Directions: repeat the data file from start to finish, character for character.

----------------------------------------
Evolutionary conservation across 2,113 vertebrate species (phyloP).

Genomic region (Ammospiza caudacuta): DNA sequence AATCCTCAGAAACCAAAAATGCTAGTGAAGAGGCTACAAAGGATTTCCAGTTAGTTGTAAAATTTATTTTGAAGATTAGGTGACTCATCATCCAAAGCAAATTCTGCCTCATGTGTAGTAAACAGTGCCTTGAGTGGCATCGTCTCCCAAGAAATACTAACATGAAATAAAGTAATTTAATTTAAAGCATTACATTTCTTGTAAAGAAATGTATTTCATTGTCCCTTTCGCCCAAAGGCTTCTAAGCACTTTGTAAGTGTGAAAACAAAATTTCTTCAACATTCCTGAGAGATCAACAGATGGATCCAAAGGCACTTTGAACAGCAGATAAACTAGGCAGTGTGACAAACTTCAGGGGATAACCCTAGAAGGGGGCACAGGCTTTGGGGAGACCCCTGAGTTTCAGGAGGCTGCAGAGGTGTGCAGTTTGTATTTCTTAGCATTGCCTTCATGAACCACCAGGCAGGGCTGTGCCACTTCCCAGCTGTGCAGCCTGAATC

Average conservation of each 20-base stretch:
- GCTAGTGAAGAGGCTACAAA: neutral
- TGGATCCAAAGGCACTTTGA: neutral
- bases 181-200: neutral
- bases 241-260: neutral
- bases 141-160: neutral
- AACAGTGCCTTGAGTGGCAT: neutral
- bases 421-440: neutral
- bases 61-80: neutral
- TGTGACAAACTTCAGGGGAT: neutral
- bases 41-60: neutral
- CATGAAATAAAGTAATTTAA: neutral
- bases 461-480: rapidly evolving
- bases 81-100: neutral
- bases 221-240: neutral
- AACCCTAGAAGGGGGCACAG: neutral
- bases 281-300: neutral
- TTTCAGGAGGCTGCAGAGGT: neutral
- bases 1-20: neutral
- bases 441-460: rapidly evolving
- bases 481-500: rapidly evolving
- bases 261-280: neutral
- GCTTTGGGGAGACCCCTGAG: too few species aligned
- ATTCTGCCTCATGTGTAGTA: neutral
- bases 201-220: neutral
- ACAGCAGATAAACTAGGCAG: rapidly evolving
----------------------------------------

Evolutionary conservation across 2,113 vertebrate species (phyloP).

Genomic region (Ammospiza caudacuta): DNA sequence AATCCTCAGAAACCAAAAATGCTAGTGAAGAGGCTACAAAGGATTTCCAGTTAGTTGTAAAATTTATTTTGAAGATTAGGTGACTCATCATCCAAAGCAAATTCTGCCTCATGTGTAGTAAACAGTGCCTTGAGTGGCATCGTCTCCCAAGAAATACTAACATGAAATAAAGTAATTTAATTTAAAGCATTACATTTCTTGTAAAGAAATGTATTTCATTGTCCCTTTCGCCCAAAGGCTTCTAAGCACTTTGTAAGTGTGAAAACAAAATTTCTTCAACATTCCTGAGAGATCAACAGATGGATCCAAAGGCACTTTGAACAGCAGATAAACTAGGCAGTGTGACAAACTTCAGGGGATAACCCTAGAAGGGGGCACAGGCTTTGGGGAGACCCCTGAGTTTCAGGAGGCTGCAGAGGTGTGCAGTTTGTATTTCTTAGCATTGCCTTCATGAACCACCAGGCAGGGCTGTGCCACTTCCCAGCTGTGCAGCCTGAATC

Average conservation of each 20-base stretch:
- GCTAGTGAAGAGGCTACAAA: neutral
- TGGATCCAAAGGCACTTTGA: neutral
- bases 181-200: neutral
- bases 241-260: neutral
- bases 141-160: neutral
- AACAGTGCCTTGAGTGGCAT: neutral
- bases 421-440: neutral
- bases 61-80: neutral
- TGTGACAAACTTCAGGGGAT: neutral
- bases 41-60: neutral
- CATGAAATAAAGTAATTTAA: neutral
- bases 461-480: rapidly evolving
- bases 81-100: neutral
- bases 221-240: neutral
- AACCCTAGAAGGGGGCACAG: neutral
- bases 281-300: neutral
- TTTCAGGAGGCTGCAGAGGT: neutral
- bases 1-20: neutral
- bases 441-460: rapidly evolving
- bases 481-500: rapidly evolving
- bases 261-280: neutral
- GCTTTGGGGAGACCCCTGAG: too few species aligned
- ATTCTGCCTCATGTGTAGTA: neutral
- bases 201-220: neutral
- ACAGCAGATAAACTAGGCAG: rapidly evolving